GLYNN COUNTY, Ga. — Ahmaud Arbery's mom said one of the comments a defense attorney made on Monday about her son's appearance was "beyond rude."
Laura Hogue, who is representing Gregory McMichael in the trial over Ahmaud Arbery's death, said during her closing arguments that the facts of the case presented don't resemble what prosecutors said happened on the day Arbery was killed in Feb. 2020.
"Turning Ahmaud Arbery into a victim after the choices that he made does not reflect the reality of what brought Ahmaud Arbery to Satilla Shores in his khaki shorts, with no socks, to cover his long dirty toenails," Hogue said.
11Alive's Hope Ford, who was in Brunswick on Monday, said Abery's mother, Wanda Cooper-Jones, reacted to the defense attorney's statement. Arbery's mom could be heard saying "wow," and she left the courtroom shortly after.
In a news conference outside when the court went into recess for the day, Cooper-Jones opened up about how that impacted her.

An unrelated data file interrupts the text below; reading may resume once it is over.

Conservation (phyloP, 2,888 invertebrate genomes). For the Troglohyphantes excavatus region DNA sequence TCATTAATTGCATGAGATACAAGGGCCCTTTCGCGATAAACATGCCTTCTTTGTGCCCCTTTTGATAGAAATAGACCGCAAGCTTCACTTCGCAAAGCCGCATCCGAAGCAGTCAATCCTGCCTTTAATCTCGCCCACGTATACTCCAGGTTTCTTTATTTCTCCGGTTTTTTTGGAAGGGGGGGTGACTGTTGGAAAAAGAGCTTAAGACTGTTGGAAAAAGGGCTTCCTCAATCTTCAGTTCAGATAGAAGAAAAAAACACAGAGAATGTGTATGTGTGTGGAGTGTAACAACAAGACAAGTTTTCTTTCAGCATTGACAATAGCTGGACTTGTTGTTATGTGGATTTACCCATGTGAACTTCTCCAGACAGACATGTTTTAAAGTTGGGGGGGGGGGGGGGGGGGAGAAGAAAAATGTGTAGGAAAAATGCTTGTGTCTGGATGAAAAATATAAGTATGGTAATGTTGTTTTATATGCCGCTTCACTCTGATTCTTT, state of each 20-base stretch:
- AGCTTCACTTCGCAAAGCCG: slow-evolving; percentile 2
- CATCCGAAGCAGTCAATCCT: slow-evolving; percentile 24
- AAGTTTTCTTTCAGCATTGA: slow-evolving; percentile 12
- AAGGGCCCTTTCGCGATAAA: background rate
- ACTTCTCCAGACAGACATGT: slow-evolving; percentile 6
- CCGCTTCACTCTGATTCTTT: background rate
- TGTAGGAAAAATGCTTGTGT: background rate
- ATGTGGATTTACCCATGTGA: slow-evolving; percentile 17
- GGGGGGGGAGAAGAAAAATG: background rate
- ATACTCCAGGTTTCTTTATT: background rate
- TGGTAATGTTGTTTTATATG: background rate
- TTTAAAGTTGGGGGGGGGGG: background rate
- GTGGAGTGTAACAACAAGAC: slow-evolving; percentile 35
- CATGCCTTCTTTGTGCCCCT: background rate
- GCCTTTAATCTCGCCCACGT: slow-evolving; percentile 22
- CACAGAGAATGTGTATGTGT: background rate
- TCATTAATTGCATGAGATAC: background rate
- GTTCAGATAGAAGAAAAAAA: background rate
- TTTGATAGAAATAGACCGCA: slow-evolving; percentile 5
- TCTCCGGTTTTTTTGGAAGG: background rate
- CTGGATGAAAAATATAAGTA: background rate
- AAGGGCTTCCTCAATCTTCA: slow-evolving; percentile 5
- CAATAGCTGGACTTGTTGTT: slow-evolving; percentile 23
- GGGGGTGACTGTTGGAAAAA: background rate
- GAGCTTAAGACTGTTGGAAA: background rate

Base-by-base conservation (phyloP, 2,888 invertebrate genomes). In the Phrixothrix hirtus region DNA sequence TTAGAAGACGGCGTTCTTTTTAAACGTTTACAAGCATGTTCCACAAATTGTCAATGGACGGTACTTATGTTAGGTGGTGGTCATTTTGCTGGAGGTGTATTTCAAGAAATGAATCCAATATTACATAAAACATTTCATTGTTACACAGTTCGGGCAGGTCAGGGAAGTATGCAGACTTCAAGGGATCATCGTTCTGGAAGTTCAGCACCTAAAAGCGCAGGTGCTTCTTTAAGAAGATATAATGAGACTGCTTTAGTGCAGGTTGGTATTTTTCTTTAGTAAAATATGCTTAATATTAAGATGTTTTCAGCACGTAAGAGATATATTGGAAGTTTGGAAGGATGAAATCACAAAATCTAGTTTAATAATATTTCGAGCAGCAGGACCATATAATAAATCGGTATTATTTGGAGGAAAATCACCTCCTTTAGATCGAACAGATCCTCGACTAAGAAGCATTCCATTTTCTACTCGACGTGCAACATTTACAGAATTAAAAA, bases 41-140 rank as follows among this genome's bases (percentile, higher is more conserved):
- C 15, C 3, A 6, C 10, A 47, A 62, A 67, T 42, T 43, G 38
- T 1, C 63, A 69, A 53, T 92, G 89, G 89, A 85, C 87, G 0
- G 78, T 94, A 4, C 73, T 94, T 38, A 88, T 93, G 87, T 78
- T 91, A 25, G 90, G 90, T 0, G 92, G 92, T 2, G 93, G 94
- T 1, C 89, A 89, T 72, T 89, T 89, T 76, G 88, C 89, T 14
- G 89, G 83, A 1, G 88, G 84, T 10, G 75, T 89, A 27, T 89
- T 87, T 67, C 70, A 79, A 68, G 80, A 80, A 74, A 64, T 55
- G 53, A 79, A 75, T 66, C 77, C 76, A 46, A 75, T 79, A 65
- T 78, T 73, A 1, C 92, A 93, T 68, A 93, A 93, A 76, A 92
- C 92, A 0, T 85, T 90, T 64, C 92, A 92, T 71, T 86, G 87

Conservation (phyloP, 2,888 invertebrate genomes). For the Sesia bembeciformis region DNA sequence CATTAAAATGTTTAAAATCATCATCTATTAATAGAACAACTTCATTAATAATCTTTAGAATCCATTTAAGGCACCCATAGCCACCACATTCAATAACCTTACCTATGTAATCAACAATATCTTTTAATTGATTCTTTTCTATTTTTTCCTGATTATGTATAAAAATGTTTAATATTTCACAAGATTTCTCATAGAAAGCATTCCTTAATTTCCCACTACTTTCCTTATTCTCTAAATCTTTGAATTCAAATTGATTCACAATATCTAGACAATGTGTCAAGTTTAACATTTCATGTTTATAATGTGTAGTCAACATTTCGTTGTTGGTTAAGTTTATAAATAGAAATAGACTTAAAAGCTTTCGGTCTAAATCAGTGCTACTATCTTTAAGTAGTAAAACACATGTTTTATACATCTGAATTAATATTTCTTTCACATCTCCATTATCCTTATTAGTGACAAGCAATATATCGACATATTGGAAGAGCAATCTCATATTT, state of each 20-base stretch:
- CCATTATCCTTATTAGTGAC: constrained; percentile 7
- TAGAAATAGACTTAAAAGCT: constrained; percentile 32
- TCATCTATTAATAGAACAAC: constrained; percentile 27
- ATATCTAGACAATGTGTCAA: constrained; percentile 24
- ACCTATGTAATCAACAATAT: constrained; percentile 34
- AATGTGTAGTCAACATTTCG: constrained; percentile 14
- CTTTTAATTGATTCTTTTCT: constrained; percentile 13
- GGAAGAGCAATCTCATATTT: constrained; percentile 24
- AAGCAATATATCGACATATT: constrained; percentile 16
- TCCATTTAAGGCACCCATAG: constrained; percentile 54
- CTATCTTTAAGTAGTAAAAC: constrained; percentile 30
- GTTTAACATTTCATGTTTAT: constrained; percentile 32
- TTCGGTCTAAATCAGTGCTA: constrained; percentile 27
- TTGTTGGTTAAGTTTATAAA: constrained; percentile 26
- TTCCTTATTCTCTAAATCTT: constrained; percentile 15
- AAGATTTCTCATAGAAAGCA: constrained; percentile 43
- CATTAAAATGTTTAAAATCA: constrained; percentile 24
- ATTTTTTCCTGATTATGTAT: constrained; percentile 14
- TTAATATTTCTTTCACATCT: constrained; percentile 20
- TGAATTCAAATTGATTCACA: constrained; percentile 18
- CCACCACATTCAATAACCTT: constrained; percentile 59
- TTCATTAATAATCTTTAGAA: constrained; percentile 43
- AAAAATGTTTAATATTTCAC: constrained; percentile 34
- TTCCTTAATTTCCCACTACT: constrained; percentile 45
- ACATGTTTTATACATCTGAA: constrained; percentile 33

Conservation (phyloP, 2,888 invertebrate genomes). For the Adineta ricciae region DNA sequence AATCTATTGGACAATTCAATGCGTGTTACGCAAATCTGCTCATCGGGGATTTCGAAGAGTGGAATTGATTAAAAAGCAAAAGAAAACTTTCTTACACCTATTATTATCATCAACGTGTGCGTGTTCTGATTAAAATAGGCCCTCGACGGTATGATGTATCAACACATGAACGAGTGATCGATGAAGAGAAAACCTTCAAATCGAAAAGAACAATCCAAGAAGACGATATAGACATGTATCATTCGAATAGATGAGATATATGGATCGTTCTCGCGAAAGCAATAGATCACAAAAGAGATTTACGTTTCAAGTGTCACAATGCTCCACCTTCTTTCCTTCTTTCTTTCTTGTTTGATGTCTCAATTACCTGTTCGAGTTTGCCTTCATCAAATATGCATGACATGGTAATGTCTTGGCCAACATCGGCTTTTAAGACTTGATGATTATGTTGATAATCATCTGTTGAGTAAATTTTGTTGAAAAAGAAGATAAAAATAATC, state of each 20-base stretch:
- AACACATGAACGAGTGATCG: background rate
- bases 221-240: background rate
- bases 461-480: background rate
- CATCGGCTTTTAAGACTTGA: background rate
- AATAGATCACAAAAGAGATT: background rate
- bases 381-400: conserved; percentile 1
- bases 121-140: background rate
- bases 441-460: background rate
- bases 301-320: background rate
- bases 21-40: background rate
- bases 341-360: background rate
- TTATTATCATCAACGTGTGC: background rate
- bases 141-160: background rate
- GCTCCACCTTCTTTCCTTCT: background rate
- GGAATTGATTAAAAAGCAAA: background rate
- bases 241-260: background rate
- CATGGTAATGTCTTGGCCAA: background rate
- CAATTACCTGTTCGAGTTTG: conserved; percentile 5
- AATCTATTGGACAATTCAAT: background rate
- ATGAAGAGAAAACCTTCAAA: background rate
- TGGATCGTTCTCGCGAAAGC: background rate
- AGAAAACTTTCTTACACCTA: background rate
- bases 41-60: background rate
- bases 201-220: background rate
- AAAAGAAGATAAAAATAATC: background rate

"She described Ahmaud as his long legs and his dirty long toe nails," she said. "That was just beyond rude. Regardless of what kind of toe nails he had, what size legs he had, that was still my son. And my son actually was running for his life in that description. I thought that was just, flat out just rude."
His father, Marcus Arbery, said it's hard to listen to the way the defense has characterized his son.
"It's really hurtful to his mom and me," he said.
Prosecutors said the events of Feb. 23, 2020 were an "attack on Ahmaud Arbery" — initiated by father and son Greg and Travis McMichael, borne out of unjustified suspicions and assumptions about the 25-year-old Black man. They said he was jogging through the neighborhood when he was shot and killed.
Defense attorneys have argued it was an honest, sincere and lawful attempt to detain Arbery as a "suspect" in neighborhood thefts and break-ins. Defense attorneys have focused on Arbery allegedly being seen on videos entering onto the property of an unfinished home a number of times in the months leading up to his death. There is no evidence Arbery ever took anything or committed any damage at the home, and the owner had maintained before the trial he did not suspect Arbery of taking anything.
During closing arguments, Houge also said it's unknown if Arbery ever stole anything from the unfinished home.